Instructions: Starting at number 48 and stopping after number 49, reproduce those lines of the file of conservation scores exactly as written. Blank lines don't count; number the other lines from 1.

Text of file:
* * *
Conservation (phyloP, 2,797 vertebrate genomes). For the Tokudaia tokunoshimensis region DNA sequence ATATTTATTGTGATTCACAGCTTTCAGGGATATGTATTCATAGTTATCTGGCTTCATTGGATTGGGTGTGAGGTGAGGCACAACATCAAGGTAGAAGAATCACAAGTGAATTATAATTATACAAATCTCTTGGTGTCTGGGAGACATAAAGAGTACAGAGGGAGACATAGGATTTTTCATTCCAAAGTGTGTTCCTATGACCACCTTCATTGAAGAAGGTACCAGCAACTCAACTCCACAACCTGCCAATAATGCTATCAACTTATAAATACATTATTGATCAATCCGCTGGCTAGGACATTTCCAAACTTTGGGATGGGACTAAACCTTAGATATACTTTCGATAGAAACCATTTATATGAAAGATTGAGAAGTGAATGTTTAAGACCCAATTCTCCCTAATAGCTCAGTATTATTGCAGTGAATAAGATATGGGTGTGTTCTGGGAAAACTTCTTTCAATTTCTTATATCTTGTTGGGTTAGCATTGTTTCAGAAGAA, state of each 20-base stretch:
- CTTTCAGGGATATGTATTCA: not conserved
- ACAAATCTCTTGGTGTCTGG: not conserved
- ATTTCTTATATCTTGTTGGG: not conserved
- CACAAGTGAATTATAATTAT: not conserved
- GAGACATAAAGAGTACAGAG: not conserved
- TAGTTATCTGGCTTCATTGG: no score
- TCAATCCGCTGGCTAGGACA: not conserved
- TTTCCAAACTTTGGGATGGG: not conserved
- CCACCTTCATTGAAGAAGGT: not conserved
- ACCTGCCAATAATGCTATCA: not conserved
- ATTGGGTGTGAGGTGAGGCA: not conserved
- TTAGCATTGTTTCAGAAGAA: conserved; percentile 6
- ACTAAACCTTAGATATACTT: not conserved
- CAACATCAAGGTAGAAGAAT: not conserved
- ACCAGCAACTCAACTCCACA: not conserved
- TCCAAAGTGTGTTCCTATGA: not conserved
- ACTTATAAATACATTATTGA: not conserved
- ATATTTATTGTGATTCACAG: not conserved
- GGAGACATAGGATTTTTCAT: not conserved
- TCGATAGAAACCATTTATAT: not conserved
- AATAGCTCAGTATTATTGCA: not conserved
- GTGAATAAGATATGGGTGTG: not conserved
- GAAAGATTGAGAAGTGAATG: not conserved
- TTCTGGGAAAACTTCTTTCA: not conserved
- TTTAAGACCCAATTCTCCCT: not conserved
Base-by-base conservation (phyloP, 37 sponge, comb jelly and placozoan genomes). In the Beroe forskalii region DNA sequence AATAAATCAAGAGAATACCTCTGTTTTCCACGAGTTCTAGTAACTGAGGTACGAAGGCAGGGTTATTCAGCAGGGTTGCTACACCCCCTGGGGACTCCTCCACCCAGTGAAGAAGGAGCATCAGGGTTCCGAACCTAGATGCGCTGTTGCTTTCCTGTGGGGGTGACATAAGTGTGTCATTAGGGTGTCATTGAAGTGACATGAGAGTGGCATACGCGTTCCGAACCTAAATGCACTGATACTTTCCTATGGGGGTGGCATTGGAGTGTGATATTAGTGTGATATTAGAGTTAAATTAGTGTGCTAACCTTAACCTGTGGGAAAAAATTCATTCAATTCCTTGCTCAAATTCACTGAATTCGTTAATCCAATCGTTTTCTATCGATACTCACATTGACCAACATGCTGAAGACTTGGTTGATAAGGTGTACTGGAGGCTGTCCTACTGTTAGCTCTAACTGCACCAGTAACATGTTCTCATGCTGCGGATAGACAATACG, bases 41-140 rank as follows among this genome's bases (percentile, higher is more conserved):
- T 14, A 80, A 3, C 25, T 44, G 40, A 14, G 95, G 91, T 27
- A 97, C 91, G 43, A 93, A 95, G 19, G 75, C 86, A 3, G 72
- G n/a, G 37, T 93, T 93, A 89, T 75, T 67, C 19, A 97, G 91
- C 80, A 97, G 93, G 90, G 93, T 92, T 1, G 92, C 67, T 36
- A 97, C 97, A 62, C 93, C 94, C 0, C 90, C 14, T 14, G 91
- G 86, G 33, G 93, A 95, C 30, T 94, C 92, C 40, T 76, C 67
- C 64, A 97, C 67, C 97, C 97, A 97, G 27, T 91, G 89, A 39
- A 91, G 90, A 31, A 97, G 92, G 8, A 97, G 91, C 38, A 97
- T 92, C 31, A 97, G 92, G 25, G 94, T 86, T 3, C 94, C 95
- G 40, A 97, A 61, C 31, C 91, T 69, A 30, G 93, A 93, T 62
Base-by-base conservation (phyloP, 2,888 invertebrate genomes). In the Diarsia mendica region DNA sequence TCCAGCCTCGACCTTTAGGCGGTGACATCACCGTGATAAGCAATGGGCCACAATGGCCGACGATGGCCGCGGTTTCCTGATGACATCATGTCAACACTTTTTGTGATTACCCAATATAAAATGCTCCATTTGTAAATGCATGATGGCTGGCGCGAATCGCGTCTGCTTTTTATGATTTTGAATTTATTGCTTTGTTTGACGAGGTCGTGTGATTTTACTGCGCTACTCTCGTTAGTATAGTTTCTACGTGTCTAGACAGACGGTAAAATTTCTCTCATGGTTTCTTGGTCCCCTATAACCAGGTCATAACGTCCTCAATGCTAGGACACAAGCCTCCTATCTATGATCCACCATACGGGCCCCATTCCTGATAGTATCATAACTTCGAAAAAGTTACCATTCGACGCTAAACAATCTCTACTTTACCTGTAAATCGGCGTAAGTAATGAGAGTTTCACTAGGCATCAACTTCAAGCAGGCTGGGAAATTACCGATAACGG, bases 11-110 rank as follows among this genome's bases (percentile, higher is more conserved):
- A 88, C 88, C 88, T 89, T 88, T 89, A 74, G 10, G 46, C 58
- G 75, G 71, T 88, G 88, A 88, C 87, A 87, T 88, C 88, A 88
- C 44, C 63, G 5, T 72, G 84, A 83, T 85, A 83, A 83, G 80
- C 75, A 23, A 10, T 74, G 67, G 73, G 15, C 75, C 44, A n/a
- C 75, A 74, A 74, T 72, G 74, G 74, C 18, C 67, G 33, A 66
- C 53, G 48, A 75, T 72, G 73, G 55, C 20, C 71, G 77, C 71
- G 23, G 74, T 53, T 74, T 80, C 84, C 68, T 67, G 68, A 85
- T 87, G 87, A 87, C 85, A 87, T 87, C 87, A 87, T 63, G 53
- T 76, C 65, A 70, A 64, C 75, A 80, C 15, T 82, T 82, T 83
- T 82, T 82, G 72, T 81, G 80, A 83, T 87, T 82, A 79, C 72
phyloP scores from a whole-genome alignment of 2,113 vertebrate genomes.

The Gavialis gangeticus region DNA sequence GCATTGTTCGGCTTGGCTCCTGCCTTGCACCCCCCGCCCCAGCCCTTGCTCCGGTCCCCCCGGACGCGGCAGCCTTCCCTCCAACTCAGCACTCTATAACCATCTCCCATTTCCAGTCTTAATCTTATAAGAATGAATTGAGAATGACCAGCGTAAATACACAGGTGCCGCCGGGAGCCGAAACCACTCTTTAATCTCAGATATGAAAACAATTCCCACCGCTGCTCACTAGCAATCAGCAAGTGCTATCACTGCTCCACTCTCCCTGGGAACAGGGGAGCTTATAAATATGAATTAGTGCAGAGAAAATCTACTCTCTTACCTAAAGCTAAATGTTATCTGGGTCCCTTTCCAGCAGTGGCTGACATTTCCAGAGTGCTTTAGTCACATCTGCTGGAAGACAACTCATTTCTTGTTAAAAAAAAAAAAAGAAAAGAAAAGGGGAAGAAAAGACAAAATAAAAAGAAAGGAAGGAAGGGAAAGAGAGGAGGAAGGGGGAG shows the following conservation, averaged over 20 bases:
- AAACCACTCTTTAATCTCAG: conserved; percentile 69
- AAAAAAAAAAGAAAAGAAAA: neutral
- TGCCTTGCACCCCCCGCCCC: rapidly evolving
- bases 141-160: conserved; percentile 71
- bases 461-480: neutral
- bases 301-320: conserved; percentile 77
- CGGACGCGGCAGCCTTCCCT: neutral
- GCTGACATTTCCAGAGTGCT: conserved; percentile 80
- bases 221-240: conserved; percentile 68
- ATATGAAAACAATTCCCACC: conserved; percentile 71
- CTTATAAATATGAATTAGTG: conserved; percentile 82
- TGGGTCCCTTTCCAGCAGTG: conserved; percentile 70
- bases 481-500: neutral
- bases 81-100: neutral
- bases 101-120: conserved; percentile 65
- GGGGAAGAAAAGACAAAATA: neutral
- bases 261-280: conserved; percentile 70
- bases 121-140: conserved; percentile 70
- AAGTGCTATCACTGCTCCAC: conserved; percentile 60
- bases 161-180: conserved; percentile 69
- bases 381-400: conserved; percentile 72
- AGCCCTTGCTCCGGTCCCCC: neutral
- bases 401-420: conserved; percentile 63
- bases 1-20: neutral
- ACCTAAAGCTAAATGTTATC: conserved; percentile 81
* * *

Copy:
- T 82, T 82, G 72, T 81, G 80, A 83, T 87, T 82, A 79, C 72
phyloP scores from a whole-genome alignment of 2,113 vertebrate genomes.